Often called Rocky Mountain turkeys because of their habitat, Merriam’s turkeys prefer to roost in ponderosa pines (in canyons), near creek beds.
States With ONLY Merriam’s:
North & South Dakota,
Merriam’s & the Gambel Oak
On the eastern edge of their habitat, where there are no pines, the gobblers roost in hardwoods.
Merriam’s prefer acorns, but there are few oaks in their range. If you see, however, a small oak, known as the Gambel (in mountain areas), Merriam’s hens prefer these trees for nesting areas and food. Since the hens are in the oaks, toms will likely be there too.
Traveling in good-sized, mixed groups (hens, jakes, toms and jennies) is a pattern of the Merriam’s.
Unlike the Eastern turkey, these Rocky Mountain turkeys tend to find a new roost each night. They travel more than other turkey subspecies.
Using This Info While Hunting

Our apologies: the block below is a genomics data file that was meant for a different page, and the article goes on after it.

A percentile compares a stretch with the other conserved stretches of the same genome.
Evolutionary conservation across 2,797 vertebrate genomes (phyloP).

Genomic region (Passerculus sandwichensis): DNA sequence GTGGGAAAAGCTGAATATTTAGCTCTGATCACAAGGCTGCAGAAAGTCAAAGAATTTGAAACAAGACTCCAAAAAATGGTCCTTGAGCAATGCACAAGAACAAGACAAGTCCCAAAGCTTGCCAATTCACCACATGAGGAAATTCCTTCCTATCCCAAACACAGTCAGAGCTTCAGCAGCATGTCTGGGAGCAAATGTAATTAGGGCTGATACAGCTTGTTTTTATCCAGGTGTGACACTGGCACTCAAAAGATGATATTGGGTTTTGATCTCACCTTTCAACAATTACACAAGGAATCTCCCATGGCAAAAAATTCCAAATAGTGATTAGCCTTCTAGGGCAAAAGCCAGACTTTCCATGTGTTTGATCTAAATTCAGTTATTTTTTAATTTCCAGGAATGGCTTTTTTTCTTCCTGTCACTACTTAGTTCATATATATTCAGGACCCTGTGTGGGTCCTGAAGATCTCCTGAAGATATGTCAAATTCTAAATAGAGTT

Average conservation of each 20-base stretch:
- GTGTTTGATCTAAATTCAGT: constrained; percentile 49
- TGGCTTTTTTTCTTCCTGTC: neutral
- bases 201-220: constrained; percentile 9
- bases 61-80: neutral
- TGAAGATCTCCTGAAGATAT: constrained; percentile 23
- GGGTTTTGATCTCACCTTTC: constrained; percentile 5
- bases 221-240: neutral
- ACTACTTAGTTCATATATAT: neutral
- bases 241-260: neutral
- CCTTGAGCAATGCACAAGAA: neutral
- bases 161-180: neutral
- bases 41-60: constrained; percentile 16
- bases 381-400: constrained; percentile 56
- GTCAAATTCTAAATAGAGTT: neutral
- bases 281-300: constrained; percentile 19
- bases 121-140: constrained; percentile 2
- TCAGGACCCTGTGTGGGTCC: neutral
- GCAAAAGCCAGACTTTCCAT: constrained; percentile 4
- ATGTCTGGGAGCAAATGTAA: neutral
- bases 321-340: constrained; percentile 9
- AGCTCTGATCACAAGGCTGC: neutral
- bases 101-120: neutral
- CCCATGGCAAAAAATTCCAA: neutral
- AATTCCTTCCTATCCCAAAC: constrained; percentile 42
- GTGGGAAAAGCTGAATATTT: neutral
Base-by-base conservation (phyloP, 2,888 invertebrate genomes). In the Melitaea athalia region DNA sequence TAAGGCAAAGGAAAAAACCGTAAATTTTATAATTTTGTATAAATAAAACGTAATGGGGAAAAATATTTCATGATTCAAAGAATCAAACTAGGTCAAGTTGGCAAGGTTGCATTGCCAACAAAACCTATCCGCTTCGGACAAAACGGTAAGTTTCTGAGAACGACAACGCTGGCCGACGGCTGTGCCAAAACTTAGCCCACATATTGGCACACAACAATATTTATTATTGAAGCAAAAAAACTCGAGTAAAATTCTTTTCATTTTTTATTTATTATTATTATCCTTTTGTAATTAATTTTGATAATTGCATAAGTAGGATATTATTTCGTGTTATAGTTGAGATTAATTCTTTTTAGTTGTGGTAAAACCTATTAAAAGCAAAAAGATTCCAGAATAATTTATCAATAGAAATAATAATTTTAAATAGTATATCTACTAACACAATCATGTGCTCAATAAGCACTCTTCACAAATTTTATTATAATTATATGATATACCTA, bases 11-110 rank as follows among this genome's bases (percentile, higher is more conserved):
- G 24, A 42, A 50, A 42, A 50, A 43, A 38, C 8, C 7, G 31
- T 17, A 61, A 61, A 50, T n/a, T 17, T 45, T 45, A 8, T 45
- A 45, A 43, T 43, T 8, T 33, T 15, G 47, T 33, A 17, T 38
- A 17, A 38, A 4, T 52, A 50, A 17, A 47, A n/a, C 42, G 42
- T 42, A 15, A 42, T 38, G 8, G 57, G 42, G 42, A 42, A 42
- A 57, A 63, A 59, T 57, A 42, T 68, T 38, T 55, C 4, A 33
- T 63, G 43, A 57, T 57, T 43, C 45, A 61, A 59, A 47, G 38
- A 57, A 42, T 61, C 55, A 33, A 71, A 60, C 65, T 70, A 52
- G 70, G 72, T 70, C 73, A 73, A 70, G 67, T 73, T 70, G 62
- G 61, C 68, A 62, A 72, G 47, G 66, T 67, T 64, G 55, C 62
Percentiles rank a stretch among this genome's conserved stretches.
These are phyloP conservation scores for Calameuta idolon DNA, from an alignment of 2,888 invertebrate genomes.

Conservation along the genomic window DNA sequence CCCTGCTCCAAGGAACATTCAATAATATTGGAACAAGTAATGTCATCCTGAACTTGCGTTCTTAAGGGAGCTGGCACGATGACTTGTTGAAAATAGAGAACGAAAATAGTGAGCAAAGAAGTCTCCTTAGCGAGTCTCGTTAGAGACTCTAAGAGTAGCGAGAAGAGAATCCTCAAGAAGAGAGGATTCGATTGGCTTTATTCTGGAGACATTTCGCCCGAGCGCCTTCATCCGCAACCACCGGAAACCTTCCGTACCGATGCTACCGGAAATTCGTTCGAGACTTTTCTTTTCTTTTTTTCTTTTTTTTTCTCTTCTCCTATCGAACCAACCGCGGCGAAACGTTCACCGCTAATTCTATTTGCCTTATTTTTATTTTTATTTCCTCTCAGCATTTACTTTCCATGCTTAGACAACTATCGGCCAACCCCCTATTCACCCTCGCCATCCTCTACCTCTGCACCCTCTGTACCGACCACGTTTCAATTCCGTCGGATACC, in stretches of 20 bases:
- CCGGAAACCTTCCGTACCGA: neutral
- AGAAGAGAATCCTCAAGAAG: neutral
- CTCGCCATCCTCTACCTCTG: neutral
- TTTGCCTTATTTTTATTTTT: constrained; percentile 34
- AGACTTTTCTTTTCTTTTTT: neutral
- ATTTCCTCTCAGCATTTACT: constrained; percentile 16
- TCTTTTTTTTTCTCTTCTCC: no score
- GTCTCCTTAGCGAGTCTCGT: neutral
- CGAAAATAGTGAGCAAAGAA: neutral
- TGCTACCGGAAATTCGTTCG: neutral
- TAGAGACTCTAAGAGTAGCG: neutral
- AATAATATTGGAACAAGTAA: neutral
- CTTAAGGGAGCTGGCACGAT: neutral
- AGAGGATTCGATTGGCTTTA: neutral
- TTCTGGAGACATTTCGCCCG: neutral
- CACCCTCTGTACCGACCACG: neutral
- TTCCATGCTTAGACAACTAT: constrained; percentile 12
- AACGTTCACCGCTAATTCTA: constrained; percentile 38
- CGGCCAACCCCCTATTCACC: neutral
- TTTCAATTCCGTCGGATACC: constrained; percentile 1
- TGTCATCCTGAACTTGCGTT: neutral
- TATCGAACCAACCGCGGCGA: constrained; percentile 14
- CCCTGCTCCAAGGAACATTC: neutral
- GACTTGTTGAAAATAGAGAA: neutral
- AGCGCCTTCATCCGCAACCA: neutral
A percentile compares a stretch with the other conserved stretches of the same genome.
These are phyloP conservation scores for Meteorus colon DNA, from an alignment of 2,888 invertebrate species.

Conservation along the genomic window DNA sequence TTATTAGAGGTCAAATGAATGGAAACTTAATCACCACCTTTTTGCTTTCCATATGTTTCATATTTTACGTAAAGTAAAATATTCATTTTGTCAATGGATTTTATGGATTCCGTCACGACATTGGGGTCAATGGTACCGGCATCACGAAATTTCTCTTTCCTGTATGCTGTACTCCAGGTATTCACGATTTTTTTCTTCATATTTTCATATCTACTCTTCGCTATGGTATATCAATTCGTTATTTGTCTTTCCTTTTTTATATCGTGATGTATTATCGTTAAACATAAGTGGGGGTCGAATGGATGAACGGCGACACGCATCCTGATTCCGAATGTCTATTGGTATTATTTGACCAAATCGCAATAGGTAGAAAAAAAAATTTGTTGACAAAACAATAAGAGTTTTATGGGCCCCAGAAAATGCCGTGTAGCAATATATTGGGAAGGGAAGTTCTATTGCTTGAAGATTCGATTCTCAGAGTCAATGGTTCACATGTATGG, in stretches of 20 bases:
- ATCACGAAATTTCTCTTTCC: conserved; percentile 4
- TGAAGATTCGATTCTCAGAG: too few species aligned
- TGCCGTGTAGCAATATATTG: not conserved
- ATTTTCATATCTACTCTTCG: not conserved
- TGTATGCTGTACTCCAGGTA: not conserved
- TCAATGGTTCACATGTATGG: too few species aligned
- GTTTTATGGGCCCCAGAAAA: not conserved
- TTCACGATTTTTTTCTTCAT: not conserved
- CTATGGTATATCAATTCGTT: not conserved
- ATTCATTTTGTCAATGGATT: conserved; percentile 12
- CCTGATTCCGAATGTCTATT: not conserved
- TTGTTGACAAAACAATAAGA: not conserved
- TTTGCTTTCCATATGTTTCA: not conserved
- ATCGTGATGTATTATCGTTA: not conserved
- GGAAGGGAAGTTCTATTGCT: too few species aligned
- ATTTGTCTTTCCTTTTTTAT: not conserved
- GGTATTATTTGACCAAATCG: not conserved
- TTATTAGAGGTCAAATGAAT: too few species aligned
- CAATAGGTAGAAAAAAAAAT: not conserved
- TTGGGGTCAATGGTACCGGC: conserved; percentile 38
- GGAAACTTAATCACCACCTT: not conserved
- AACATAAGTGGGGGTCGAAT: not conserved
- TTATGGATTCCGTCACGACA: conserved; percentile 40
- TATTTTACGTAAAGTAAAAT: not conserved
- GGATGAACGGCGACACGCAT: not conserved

Because these birds range over large areas, using a friction call will be to your advantage. Their sounds are louder and will carry over longer distances.
Because we know that the Merriam’s travel to a new roost most nights, it follows that they will travel farther to get to a hen than most turkey species. Flying or traveling over large distances is less of a concern with the Merriam’s.
Once you start the communication process with these gobblers, you don’t need to try to get closer to them because this is pushing your luck. The idea is to stay put and encourage the bird to come to you.
You can be spotted when you move because you can see long distances in their preferred habitat — and so can they!
Looking for Merriam’s?
Because of the dry conditions over much of the US, start your search for the Merriam’s by heading toward water. Like humans, these birds must drink water each day.
When calling, be patient. These turkeys may be a mile away and it may take 30 minutes, or more, for the excited gobbler to arrive.
Once the wild birds move close, imitate their actions. If they are scratching or drumming, you should too.
Remember, turkeys know that calling doesn’t happen in a vacuum. They expect to hear other sounds from a hen while she’s calling.
For more info about these other sounds, go to: Bagging the Hung-Up Turkey (bottom of article).
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